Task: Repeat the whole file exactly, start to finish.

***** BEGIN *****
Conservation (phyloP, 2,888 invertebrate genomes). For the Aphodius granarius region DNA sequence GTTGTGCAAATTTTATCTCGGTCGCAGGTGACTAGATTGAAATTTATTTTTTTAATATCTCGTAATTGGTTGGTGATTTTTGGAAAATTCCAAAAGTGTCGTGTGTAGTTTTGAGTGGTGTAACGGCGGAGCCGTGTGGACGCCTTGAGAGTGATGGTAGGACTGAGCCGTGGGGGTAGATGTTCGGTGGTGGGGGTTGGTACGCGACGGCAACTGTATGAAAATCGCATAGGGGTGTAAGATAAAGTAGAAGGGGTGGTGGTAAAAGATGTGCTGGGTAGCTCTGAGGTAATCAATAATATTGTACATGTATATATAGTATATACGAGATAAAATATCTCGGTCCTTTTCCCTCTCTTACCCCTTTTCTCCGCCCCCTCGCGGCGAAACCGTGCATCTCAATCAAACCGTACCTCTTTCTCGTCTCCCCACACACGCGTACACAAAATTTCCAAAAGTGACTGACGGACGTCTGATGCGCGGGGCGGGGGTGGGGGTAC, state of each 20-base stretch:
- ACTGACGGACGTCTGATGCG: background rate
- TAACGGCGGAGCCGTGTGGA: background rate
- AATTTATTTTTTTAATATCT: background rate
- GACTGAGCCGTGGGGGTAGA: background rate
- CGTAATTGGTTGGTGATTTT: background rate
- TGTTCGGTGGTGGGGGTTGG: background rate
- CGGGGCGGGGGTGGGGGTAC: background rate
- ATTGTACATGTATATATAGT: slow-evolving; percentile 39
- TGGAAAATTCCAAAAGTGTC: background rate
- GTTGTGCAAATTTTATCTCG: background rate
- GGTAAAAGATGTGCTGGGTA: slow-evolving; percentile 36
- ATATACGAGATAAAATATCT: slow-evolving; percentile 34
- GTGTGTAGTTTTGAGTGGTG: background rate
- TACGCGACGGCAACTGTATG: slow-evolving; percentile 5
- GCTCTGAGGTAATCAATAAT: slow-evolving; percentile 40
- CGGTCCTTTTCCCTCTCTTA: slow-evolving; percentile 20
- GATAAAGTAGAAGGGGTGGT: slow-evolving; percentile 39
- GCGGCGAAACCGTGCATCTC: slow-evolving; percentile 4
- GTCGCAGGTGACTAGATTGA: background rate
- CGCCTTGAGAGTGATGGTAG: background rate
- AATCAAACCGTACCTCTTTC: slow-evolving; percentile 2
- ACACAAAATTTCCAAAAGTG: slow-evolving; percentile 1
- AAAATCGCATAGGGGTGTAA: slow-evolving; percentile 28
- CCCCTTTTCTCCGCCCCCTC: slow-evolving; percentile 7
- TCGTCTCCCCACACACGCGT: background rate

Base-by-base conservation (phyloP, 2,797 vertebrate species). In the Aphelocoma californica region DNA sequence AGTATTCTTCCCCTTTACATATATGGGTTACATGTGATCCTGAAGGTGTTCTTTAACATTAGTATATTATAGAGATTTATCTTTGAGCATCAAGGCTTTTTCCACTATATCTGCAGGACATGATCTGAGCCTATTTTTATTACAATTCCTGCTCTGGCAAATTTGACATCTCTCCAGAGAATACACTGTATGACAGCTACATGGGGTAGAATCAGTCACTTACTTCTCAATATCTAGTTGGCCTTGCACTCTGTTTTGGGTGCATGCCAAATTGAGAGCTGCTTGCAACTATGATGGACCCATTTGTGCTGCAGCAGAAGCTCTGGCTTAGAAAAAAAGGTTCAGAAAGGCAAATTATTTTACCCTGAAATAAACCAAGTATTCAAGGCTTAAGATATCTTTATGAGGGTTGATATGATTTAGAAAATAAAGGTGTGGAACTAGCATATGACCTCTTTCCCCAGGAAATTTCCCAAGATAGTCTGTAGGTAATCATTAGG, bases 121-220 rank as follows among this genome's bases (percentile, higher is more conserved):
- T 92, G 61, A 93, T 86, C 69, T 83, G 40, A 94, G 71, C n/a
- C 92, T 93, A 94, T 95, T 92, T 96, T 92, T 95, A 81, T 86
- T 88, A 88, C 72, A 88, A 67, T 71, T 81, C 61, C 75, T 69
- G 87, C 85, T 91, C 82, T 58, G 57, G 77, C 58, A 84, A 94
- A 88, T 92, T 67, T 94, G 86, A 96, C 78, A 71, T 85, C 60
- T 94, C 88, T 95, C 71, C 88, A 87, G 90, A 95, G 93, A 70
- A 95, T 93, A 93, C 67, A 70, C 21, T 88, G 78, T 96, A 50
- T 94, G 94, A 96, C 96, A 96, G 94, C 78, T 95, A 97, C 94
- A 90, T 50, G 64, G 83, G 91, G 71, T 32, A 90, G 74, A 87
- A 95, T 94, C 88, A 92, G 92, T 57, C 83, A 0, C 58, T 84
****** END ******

Conservation (phyloP, 2,888 invertebrate genomes). For the Aphodius granarius region DNA sequence GTTGTGCAAATTTTATCTCGGTCGCAGGTGACTAGATTGAAATTTATTTTTTTAATATCTCGTAATTGGTTGGTGATTTTTGGAAAATTCCAAAAGTGTCGTGTGTAGTTTTGAGTGGTGTAACGGCGGAGCCGTGTGGACGCCTTGAGAGTGATGGTAGGACTGAGCCGTGGGGGTAGATGTTCGGTGGTGGGGGTTGGTACGCGACGGCAACTGTATGAAAATCGCATAGGGGTGTAAGATAAAGTAGAAGGGGTGGTGGTAAAAGATGTGCTGGGTAGCTCTGAGGTAATCAATAATATTGTACATGTATATATAGTATATACGAGATAAAATATCTCGGTCCTTTTCCCTCTCTTACCCCTTTTCTCCGCCCCCTCGCGGCGAAACCGTGCATCTCAATCAAACCGTACCTCTTTCTCGTCTCCCCACACACGCGTACACAAAATTTCCAAAAGTGACTGACGGACGTCTGATGCGCGGGGCGGGGGTGGGGGTAC, state of each 20-base stretch:
- ACTGACGGACGTCTGATGCG: background rate
- TAACGGCGGAGCCGTGTGGA: background rate
- AATTTATTTTTTTAATATCT: background rate
- GACTGAGCCGTGGGGGTAGA: background rate
- CGTAATTGGTTGGTGATTTT: background rate
- TGTTCGGTGGTGGGGGTTGG: background rate
- CGGGGCGGGGGTGGGGGTAC: background rate
- ATTGTACATGTATATATAGT: slow-evolving; percentile 39
- TGGAAAATTCCAAAAGTGTC: background rate
- GTTGTGCAAATTTTATCTCG: background rate
- GGTAAAAGATGTGCTGGGTA: slow-evolving; percentile 36
- ATATACGAGATAAAATATCT: slow-evolving; percentile 34
- GTGTGTAGTTTTGAGTGGTG: background rate
- TACGCGACGGCAACTGTATG: slow-evolving; percentile 5
- GCTCTGAGGTAATCAATAAT: slow-evolving; percentile 40
- CGGTCCTTTTCCCTCTCTTA: slow-evolving; percentile 20
- GATAAAGTAGAAGGGGTGGT: slow-evolving; percentile 39
- GCGGCGAAACCGTGCATCTC: slow-evolving; percentile 4
- GTCGCAGGTGACTAGATTGA: background rate
- CGCCTTGAGAGTGATGGTAG: background rate
- AATCAAACCGTACCTCTTTC: slow-evolving; percentile 2
- ACACAAAATTTCCAAAAGTG: slow-evolving; percentile 1
- AAAATCGCATAGGGGTGTAA: slow-evolving; percentile 28
- CCCCTTTTCTCCGCCCCCTC: slow-evolving; percentile 7
- TCGTCTCCCCACACACGCGT: background rate

Base-by-base conservation (phyloP, 2,797 vertebrate species). In the Aphelocoma californica region DNA sequence AGTATTCTTCCCCTTTACATATATGGGTTACATGTGATCCTGAAGGTGTTCTTTAACATTAGTATATTATAGAGATTTATCTTTGAGCATCAAGGCTTTTTCCACTATATCTGCAGGACATGATCTGAGCCTATTTTTATTACAATTCCTGCTCTGGCAAATTTGACATCTCTCCAGAGAATACACTGTATGACAGCTACATGGGGTAGAATCAGTCACTTACTTCTCAATATCTAGTTGGCCTTGCACTCTGTTTTGGGTGCATGCCAAATTGAGAGCTGCTTGCAACTATGATGGACCCATTTGTGCTGCAGCAGAAGCTCTGGCTTAGAAAAAAAGGTTCAGAAAGGCAAATTATTTTACCCTGAAATAAACCAAGTATTCAAGGCTTAAGATATCTTTATGAGGGTTGATATGATTTAGAAAATAAAGGTGTGGAACTAGCATATGACCTCTTTCCCCAGGAAATTTCCCAAGATAGTCTGTAGGTAATCATTAGG, bases 121-220 rank as follows among this genome's bases (percentile, higher is more conserved):
- T 92, G 61, A 93, T 86, C 69, T 83, G 40, A 94, G 71, C n/a
- C 92, T 93, A 94, T 95, T 92, T 96, T 92, T 95, A 81, T 86
- T 88, A 88, C 72, A 88, A 67, T 71, T 81, C 61, C 75, T 69
- G 87, C 85, T 91, C 82, T 58, G 57, G 77, C 58, A 84, A 94
- A 88, T 92, T 67, T 94, G 86, A 96, C 78, A 71, T 85, C 60
- T 94, C 88, T 95, C 71, C 88, A 87, G 90, A 95, G 93, A 70
- A 95, T 93, A 93, C 67, A 70, C 21, T 88, G 78, T 96, A 50
- T 94, G 94, A 96, C 96, A 96, G 94, C 78, T 95, A 97, C 94
- A 90, T 50, G 64, G 83, G 91, G 71, T 32, A 90, G 74, A 87
- A 95, T 94, C 88, A 92, G 92, T 57, C 83, A 0, C 58, T 84